Rage against the Night.
McNish's Audi R15 chases the Peugeots but even he can't make up the gap. 2-0 to the French, a whitewash in China? Allez Les Blues!
Who can you believe these days? I feel like a politician. I boldly make a statement, totally convinced that I am right, then it turns out to be utter tosh. A quick look at my work schedule shows that I have still to write my PLM wrap up. So here goes. Reputation shot to pieces.
The 2010 edition of Petit Le Mans may well go down in history as a significant point in the development of the Le Mans brand and its relentless march on globalisation. This may be positive, or it may, in fact, be negative. It all depends on where you stand. Organiser or Team Owner? American or European? Manufacturer or Privateer? While the lofty principles of the new Intecontinental Le Mans Cup are there for all to see, the details, wherein the Devil lies, is for 2011, unclear. Rules, procedures, calendars are, even at this late stage, not fixed or if they are, someone forgot to tell the footsoldiers. All will become clear in due course, just trust us. That sounds an awfully familiar refrain. Meet the New Boss, same as the Old Boss.
So perhaps though I should dwell on that which is known. What is irrefutable is that the 2010 PLM was a great event, a record crowd and competition that was decided only on the last corners of the last lap. Even Cecil B. DeMille would have stretched his credibility if produced a Blockbuster with that kind of plot. But then he never dealt with the ACO……….
Recovering from the crushing disappointment suffered at Le Mans with multiple engine failures, the Peugeot team regrouped and affirmed both the speed of the cars and the professionalism of their outfit. They have learned how to win and to race in all situations. To beat this group will give Audi a huge task in the future.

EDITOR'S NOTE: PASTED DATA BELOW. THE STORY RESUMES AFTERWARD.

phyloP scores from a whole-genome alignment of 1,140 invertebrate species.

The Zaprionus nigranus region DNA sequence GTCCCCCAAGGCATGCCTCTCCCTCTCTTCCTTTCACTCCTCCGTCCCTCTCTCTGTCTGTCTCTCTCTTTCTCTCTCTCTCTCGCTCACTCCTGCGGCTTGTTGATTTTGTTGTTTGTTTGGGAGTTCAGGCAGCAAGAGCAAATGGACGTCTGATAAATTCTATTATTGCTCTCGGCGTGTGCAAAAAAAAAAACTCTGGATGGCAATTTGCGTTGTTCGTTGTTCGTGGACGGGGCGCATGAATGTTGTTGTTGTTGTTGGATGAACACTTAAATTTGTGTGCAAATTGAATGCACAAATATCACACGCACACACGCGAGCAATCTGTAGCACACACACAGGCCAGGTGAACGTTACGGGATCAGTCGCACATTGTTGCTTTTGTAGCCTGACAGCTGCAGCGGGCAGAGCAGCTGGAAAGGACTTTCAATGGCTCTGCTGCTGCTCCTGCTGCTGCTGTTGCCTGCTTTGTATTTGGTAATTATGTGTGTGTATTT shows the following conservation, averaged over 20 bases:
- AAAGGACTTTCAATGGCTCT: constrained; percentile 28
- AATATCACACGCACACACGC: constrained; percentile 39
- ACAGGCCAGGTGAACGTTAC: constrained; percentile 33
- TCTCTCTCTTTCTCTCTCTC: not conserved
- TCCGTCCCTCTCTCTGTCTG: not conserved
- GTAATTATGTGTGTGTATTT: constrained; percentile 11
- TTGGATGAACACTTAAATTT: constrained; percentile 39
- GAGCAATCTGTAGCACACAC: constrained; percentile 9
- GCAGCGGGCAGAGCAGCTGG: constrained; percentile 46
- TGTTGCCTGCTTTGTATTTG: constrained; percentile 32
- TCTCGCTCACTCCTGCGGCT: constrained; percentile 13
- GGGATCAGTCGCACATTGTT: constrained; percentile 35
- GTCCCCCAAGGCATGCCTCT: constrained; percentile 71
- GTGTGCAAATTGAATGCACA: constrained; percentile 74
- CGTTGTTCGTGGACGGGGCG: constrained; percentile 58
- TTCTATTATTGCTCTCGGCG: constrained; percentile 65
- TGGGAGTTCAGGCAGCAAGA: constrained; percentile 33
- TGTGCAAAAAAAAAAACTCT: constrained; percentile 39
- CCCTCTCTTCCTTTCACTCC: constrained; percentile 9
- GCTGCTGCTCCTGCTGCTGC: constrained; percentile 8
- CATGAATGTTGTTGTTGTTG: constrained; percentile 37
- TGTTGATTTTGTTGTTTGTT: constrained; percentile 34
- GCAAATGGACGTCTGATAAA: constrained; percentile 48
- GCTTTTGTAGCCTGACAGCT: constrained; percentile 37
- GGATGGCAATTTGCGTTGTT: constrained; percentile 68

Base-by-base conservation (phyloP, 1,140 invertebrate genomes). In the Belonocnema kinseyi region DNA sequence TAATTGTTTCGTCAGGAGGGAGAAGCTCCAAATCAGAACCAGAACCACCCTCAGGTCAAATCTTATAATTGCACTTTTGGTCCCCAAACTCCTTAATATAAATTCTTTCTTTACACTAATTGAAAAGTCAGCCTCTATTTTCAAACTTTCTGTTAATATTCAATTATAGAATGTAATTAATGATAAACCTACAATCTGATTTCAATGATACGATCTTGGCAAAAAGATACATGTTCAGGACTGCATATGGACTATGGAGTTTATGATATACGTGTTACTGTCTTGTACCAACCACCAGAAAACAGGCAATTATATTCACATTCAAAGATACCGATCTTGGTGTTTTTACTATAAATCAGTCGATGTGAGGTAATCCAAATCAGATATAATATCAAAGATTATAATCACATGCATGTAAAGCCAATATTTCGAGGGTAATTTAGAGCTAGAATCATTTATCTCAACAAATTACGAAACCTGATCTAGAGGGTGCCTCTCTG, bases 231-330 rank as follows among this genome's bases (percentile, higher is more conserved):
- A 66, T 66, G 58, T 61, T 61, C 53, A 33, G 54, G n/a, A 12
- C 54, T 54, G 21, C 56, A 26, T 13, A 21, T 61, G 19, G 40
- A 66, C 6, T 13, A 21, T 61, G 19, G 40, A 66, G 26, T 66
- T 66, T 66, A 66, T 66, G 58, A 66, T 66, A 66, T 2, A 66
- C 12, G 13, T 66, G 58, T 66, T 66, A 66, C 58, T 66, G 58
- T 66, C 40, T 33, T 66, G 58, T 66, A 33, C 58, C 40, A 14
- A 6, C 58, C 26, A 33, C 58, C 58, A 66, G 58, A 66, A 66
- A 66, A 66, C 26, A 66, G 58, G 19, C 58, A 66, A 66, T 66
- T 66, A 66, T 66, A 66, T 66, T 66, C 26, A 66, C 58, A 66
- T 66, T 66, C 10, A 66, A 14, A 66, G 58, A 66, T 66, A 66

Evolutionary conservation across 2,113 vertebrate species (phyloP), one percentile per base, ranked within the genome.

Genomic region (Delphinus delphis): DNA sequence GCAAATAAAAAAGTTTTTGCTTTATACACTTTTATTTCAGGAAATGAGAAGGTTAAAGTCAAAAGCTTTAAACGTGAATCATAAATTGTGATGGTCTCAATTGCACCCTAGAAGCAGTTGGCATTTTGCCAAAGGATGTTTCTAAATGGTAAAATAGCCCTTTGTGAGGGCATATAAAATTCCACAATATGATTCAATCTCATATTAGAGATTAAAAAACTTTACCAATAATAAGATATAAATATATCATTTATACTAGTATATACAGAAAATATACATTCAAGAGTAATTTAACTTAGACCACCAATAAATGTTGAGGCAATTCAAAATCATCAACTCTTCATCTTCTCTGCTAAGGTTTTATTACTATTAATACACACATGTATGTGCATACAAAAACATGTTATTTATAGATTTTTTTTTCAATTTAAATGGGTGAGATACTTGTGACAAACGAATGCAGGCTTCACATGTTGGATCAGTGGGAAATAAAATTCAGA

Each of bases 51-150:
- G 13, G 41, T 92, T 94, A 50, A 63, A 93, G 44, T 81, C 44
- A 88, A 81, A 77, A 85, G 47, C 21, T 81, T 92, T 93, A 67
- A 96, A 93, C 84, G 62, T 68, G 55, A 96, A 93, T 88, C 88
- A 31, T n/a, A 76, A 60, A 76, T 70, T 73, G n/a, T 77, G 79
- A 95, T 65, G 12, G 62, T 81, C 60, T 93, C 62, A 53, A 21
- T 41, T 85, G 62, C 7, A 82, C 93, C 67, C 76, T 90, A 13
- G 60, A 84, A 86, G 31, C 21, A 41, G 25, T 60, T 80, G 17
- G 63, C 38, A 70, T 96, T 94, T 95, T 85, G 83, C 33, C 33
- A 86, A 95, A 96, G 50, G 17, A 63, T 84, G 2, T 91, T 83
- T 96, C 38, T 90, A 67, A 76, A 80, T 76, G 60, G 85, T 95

A good example of how they now understand the three-dimensional chess game that is endurance racing came late in the race. The #7 Audi had slipped a lap down after Capello's helmet issues. So when the next full course yellow was thrown, the French split their pit stop strategy, #08 was called in, #07 continued to head the field, keeping McNish a lap down. When #07 made its stop under green flag conditions it lost time to #08, costing it the race. That was not popular with the drivers but the team mangement would point to the 1-2 result, that is what history will remember, so will the Board.
Going into the race it was clear to Audi that they could not take the Peugeots on outright speed, so race craft and some low cunning would be called for. In part his took the form of a bold pit stop strategy, the team looked really sharp all week.
The other element that would pay dividends for Audi was the aggression of #7, and particularly McNish, in traffic. During the opening stints he hung onto the two 908's and harassed them every time they tripped up over slower cars, even snatching the lead. On a tight track like Road Atlanta that would give Audi a fighting chance of the win.
The commitment in traffic of the leaders was awesome. Here Allan carves past a Corvette, not exactly slow itself, nor driven by rabbits.
It is walking the tightrope without a net, a high risk approach not for the faint hearted.
But all came to naught when the E-Ject helmet removal system (now mandatory on safety grounds) became displaced and caused Dindo's balaclava to slip and cover his eyes, a bizarre reason, if ever there were one, to lose a race. It robbed us all of a barnstorming finish between the three leaders. McNish v Montagny v Wurz, flat out around the darkness of Road Atlanta, what a story, what a contest that might have been.
What of the other R15? Accident damage lost them 15 laps while being repaired. In addition there are those in the media centre who question if Audi have the right driver line up in the #9 car. Certainly it hard to see why someone with the experience and raw speed that Lucas Luhr has shown is dropped, while others have been retained. But then what do the press know about anything?
Away from the diesel quartet it was the usual set of tales of trials and tribulations, of derring-do and what might have been, hero or zero, sometimes both. Road Atlanta can be a pretty unforgiving place, even someone as experienced as former PLM winner Emanuele Pirro can suffer the consequences. Thursday evening he tangled with another car damaging the Drayson Lola's tub and putting himself out of the race. The car was repaired as will be Emanuele given a bit of time. So Team Owner Lord Paul Drayson had to step up to the plate. He spent four hours behind the wheel during the race and afterwards was quietly pleased with his contribution.